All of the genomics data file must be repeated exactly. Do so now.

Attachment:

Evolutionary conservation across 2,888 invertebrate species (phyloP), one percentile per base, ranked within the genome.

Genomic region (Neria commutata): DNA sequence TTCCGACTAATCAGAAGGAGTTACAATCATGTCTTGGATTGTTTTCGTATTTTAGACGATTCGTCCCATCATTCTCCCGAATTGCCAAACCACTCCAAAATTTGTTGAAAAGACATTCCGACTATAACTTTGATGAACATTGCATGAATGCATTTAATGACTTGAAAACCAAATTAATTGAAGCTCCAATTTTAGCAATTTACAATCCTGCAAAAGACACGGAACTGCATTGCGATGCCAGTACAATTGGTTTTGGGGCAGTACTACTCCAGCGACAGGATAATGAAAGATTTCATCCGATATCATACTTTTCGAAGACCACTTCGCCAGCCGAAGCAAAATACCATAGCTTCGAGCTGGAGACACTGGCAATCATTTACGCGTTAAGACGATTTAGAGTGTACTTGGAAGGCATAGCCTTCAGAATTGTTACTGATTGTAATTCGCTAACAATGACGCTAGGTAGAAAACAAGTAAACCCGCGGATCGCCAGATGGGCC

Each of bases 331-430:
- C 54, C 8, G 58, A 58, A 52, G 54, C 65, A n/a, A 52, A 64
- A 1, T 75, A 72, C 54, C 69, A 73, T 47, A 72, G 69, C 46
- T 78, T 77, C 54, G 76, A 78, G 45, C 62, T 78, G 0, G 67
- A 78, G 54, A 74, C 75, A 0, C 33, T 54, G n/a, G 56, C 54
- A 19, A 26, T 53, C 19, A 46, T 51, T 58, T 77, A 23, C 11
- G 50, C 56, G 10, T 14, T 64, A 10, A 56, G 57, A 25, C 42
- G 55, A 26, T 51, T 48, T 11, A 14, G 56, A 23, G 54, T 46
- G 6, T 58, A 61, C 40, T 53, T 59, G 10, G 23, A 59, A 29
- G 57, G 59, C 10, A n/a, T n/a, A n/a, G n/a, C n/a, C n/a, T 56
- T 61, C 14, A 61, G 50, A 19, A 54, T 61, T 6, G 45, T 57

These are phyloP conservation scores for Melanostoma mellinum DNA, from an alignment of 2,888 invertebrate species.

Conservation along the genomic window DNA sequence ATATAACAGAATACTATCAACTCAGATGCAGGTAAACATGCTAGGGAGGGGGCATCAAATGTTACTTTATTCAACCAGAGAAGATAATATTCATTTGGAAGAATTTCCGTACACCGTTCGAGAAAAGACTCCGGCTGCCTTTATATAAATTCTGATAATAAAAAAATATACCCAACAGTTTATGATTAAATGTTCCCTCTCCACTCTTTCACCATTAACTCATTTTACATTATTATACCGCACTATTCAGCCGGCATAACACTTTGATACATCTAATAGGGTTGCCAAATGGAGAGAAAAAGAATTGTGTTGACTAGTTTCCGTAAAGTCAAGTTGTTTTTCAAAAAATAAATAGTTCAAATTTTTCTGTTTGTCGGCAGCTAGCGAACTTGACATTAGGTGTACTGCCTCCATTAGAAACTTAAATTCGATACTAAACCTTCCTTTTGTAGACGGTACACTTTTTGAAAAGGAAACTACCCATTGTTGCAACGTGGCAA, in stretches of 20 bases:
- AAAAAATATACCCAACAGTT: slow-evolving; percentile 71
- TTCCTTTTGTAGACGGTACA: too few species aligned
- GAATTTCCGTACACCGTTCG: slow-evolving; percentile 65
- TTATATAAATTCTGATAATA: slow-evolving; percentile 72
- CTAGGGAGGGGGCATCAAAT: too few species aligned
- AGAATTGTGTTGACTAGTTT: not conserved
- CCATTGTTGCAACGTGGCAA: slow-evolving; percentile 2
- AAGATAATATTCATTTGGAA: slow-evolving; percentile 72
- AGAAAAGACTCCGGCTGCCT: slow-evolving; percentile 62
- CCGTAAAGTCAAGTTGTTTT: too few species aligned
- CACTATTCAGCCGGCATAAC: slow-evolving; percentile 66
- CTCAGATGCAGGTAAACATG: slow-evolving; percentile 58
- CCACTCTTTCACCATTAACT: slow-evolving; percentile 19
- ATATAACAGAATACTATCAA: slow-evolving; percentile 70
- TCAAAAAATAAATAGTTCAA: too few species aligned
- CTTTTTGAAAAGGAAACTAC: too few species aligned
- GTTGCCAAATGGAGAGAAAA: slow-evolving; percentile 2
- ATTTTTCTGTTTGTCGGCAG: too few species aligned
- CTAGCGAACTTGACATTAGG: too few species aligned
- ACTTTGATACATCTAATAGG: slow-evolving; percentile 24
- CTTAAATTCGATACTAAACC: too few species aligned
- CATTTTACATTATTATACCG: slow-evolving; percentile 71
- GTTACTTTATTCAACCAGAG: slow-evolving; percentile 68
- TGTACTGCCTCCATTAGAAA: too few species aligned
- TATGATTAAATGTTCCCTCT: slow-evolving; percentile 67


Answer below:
Evolutionary conservation across 2,888 invertebrate species (phyloP), one percentile per base, ranked within the genome.

Genomic region (Neria commutata): DNA sequence TTCCGACTAATCAGAAGGAGTTACAATCATGTCTTGGATTGTTTTCGTATTTTAGACGATTCGTCCCATCATTCTCCCGAATTGCCAAACCACTCCAAAATTTGTTGAAAAGACATTCCGACTATAACTTTGATGAACATTGCATGAATGCATTTAATGACTTGAAAACCAAATTAATTGAAGCTCCAATTTTAGCAATTTACAATCCTGCAAAAGACACGGAACTGCATTGCGATGCCAGTACAATTGGTTTTGGGGCAGTACTACTCCAGCGACAGGATAATGAAAGATTTCATCCGATATCATACTTTTCGAAGACCACTTCGCCAGCCGAAGCAAAATACCATAGCTTCGAGCTGGAGACACTGGCAATCATTTACGCGTTAAGACGATTTAGAGTGTACTTGGAAGGCATAGCCTTCAGAATTGTTACTGATTGTAATTCGCTAACAATGACGCTAGGTAGAAAACAAGTAAACCCGCGGATCGCCAGATGGGCC

Each of bases 331-430:
- C 54, C 8, G 58, A 58, A 52, G 54, C 65, A n/a, A 52, A 64
- A 1, T 75, A 72, C 54, C 69, A 73, T 47, A 72, G 69, C 46
- T 78, T 77, C 54, G 76, A 78, G 45, C 62, T 78, G 0, G 67
- A 78, G 54, A 74, C 75, A 0, C 33, T 54, G n/a, G 56, C 54
- A 19, A 26, T 53, C 19, A 46, T 51, T 58, T 77, A 23, C 11
- G 50, C 56, G 10, T 14, T 64, A 10, A 56, G 57, A 25, C 42
- G 55, A 26, T 51, T 48, T 11, A 14, G 56, A 23, G 54, T 46
- G 6, T 58, A 61, C 40, T 53, T 59, G 10, G 23, A 59, A 29
- G 57, G 59, C 10, A n/a, T n/a, A n/a, G n/a, C n/a, C n/a, T 56
- T 61, C 14, A 61, G 50, A 19, A 54, T 61, T 6, G 45, T 57

These are phyloP conservation scores for Melanostoma mellinum DNA, from an alignment of 2,888 invertebrate species.

Conservation along the genomic window DNA sequence ATATAACAGAATACTATCAACTCAGATGCAGGTAAACATGCTAGGGAGGGGGCATCAAATGTTACTTTATTCAACCAGAGAAGATAATATTCATTTGGAAGAATTTCCGTACACCGTTCGAGAAAAGACTCCGGCTGCCTTTATATAAATTCTGATAATAAAAAAATATACCCAACAGTTTATGATTAAATGTTCCCTCTCCACTCTTTCACCATTAACTCATTTTACATTATTATACCGCACTATTCAGCCGGCATAACACTTTGATACATCTAATAGGGTTGCCAAATGGAGAGAAAAAGAATTGTGTTGACTAGTTTCCGTAAAGTCAAGTTGTTTTTCAAAAAATAAATAGTTCAAATTTTTCTGTTTGTCGGCAGCTAGCGAACTTGACATTAGGTGTACTGCCTCCATTAGAAACTTAAATTCGATACTAAACCTTCCTTTTGTAGACGGTACACTTTTTGAAAAGGAAACTACCCATTGTTGCAACGTGGCAA, in stretches of 20 bases:
- AAAAAATATACCCAACAGTT: slow-evolving; percentile 71
- TTCCTTTTGTAGACGGTACA: too few species aligned
- GAATTTCCGTACACCGTTCG: slow-evolving; percentile 65
- TTATATAAATTCTGATAATA: slow-evolving; percentile 72
- CTAGGGAGGGGGCATCAAAT: too few species aligned
- AGAATTGTGTTGACTAGTTT: not conserved
- CCATTGTTGCAACGTGGCAA: slow-evolving; percentile 2
- AAGATAATATTCATTTGGAA: slow-evolving; percentile 72
- AGAAAAGACTCCGGCTGCCT: slow-evolving; percentile 62
- CCGTAAAGTCAAGTTGTTTT: too few species aligned
- CACTATTCAGCCGGCATAAC: slow-evolving; percentile 66
- CTCAGATGCAGGTAAACATG: slow-evolving; percentile 58
- CCACTCTTTCACCATTAACT: slow-evolving; percentile 19
- ATATAACAGAATACTATCAA: slow-evolving; percentile 70
- TCAAAAAATAAATAGTTCAA: too few species aligned
- CTTTTTGAAAAGGAAACTAC: too few species aligned
- GTTGCCAAATGGAGAGAAAA: slow-evolving; percentile 2
- ATTTTTCTGTTTGTCGGCAG: too few species aligned
- CTAGCGAACTTGACATTAGG: too few species aligned
- ACTTTGATACATCTAATAGG: slow-evolving; percentile 24
- CTTAAATTCGATACTAAACC: too few species aligned
- CATTTTACATTATTATACCG: slow-evolving; percentile 71
- GTTACTTTATTCAACCAGAG: slow-evolving; percentile 68
- TGTACTGCCTCCATTAGAAA: too few species aligned
- TATGATTAAATGTTCCCTCT: slow-evolving; percentile 67